Hope is in transition. We as a student body, faculty and staff are in the midst of change in more ways than one. I had the opportunity to discuss the beginnings of these transformations with one of Hope’s changes himself: President Matthew Scogin. A week from today, Scogin will be inaugurated as Hope’s 14th President at 2:30 p.m. in Dimnent Memorial Chapel. During our conversation following Scogin’s first classroom visit on Tuesday, he spoke of both the excitement and nervousness he feels in anticipation of such a publicized ceremony.
During his talk (the first of many, as he hopes to speak with every FYS class before the semester is out), Scogin was asked by a student what some of his top goals are as Hope’s new leader, to which he responded, “I have three or four big goals in mind; one is diversity.” In our discussion after his talk with the class, I asked him about what his strategy will be to better Hope’s lack of diversity. “For me, the first thing is what is it about ourselves that’s holding us back,” he said. “You have to look at it broadly and holistically. The first conversation to be had is one around the question, ‘What is it that has made our progress so slow?’ Maybe there are aspects about our campus culture or our environment that we need to take a hard look at before we think about other things. We don’t want to bring people here only to come here and then feel as though, ‘You recruited me here and I just don’t belong here.’ The first thing is making sure that everyone feels in a profound way that they belong here.”
Scogin explained that one of the reasons he has chosen Hope’s racial statistics as one of the first issues on his agenda is due to his children: “It started as a personal thing regarding where I would want to send my kids.” Due to his job as a chief administrative officer at a financial firm in New York, his three children have grown up in the much more racially diverse environment of New York City public schools. “I’ve seen the benefits of what they had due to diversity that I didn’t have as a kid,” Scogin said. “The first thing Sara and I were talking about is if we were to send our kids to Hope, the biggest hang-up we would have is whether or not we really want to send our kids to a school that’s 82.5% white.”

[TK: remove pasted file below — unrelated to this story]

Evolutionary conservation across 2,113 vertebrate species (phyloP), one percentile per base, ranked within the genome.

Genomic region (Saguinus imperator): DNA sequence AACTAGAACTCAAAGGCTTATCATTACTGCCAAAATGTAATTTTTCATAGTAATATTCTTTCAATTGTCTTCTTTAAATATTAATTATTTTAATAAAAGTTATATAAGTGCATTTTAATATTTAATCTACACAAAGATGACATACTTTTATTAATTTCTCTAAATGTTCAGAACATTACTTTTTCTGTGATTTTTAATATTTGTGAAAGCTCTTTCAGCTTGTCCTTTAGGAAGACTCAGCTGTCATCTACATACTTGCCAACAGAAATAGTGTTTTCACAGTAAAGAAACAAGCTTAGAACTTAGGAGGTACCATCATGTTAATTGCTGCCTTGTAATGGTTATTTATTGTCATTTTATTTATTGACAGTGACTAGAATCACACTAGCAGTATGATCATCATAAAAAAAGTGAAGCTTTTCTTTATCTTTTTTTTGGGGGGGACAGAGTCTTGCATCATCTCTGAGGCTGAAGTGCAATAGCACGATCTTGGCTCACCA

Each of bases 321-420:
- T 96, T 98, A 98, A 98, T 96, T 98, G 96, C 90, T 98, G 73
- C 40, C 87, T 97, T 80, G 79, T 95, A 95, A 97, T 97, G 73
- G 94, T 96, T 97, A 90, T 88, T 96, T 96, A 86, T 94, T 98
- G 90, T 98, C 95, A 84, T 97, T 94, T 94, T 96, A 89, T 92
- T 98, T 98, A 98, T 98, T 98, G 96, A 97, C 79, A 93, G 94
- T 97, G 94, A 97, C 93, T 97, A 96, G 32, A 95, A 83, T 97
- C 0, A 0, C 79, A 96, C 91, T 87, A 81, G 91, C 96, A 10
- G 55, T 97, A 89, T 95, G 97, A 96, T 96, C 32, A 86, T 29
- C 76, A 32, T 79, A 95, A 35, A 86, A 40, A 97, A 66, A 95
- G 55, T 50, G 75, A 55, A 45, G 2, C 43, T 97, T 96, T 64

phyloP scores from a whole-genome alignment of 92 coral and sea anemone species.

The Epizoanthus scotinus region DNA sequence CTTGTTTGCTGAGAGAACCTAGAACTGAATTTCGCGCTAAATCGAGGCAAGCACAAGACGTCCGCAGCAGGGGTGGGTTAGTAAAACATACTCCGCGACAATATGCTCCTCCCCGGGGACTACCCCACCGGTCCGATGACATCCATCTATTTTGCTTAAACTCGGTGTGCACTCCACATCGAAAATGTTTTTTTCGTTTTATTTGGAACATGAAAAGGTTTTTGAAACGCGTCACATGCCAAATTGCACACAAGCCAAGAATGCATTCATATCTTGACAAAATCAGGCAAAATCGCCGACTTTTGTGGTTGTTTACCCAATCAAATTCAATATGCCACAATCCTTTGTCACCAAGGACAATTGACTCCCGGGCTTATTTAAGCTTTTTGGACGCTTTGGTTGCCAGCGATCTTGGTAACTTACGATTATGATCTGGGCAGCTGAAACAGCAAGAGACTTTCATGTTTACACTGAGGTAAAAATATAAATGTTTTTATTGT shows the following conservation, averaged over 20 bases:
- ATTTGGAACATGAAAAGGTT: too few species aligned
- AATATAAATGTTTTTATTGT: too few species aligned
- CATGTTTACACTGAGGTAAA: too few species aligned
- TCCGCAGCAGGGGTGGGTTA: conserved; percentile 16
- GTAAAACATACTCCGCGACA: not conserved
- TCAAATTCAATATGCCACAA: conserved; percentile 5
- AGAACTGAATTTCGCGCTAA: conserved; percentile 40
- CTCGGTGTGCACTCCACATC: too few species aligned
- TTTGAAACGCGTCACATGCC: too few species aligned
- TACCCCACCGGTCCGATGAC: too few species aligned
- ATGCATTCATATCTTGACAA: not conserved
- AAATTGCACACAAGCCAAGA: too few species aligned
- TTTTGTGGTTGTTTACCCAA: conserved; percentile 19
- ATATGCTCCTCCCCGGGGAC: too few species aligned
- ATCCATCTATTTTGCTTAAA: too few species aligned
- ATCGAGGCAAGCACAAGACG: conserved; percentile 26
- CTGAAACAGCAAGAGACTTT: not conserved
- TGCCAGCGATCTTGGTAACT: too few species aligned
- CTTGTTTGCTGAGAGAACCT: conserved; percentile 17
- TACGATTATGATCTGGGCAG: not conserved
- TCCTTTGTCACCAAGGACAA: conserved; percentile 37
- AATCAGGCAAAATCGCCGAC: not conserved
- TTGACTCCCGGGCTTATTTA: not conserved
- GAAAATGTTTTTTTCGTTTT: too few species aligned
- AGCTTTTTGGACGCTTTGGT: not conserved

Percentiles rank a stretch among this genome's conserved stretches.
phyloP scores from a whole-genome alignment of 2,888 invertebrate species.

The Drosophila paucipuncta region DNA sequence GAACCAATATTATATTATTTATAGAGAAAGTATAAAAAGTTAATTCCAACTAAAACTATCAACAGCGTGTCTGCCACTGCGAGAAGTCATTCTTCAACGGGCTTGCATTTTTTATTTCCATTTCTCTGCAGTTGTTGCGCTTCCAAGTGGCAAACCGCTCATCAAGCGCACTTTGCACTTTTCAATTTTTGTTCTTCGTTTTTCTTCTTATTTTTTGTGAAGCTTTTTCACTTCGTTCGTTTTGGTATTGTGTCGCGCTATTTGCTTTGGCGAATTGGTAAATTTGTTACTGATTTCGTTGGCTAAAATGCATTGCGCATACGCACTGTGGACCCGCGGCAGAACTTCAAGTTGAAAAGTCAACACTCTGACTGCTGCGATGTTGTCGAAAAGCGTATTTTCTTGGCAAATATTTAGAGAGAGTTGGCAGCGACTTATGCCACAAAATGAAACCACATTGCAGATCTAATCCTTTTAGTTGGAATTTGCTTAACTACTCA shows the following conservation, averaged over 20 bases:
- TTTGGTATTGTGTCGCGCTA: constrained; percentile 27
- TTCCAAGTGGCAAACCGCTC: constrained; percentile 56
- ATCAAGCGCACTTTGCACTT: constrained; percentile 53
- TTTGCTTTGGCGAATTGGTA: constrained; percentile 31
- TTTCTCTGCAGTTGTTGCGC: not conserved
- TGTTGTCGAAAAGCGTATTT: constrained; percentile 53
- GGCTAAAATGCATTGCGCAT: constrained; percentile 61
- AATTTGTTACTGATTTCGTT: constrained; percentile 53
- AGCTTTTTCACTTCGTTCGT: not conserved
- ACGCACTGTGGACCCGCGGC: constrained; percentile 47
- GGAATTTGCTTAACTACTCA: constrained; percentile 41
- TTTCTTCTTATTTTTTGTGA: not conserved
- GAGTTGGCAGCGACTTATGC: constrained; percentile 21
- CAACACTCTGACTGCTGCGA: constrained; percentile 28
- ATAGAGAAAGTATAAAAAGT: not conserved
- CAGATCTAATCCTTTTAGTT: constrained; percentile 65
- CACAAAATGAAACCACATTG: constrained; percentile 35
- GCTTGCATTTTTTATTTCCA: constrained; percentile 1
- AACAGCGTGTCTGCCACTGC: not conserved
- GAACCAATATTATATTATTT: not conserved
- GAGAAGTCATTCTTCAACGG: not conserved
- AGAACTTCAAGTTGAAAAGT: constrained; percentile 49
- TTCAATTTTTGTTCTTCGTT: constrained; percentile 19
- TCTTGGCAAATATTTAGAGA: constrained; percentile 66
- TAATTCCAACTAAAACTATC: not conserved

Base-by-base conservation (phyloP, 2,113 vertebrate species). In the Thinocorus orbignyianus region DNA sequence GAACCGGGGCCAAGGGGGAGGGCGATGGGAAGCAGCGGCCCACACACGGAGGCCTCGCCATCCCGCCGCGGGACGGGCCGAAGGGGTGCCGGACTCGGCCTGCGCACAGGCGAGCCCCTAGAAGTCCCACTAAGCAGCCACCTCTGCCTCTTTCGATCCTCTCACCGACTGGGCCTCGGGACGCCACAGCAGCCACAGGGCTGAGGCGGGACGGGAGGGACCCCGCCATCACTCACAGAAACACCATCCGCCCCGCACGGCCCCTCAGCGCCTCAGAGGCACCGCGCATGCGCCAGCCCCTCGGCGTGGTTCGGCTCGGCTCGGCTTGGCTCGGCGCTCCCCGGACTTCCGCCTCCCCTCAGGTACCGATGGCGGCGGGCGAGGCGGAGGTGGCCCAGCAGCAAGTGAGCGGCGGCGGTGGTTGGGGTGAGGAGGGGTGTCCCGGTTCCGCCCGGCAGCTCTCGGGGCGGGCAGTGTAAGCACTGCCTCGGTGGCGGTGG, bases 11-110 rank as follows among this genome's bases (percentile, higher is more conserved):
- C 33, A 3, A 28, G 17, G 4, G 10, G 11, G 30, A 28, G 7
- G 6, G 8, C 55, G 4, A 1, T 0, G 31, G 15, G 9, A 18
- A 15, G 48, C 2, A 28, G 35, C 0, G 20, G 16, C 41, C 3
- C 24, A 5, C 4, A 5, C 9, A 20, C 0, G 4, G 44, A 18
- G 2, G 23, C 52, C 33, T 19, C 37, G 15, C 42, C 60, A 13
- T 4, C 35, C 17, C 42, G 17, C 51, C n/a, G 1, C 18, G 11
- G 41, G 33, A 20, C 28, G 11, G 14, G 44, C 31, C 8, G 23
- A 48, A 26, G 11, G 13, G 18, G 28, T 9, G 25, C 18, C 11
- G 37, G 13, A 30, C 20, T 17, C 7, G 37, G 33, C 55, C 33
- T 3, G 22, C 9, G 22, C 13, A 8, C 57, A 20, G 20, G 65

While he admits the plan to promote diversity is not yet concrete, Scogin points out, “I’ve been here seven weeks. I have a lot more questions than answers, so it’s not like I have an eight-point plan about how we’re going to tackle diversity. I just want the campus to be talking about it. The most powerful tool I have right now is making it clear everywhere I go that diversity is at or near the top of my agenda. That forces everyone around me to talk about it as well.” If Hope’s student body does their part to share experiences and opinions with Scogin surrounding this issue, change will be on its way.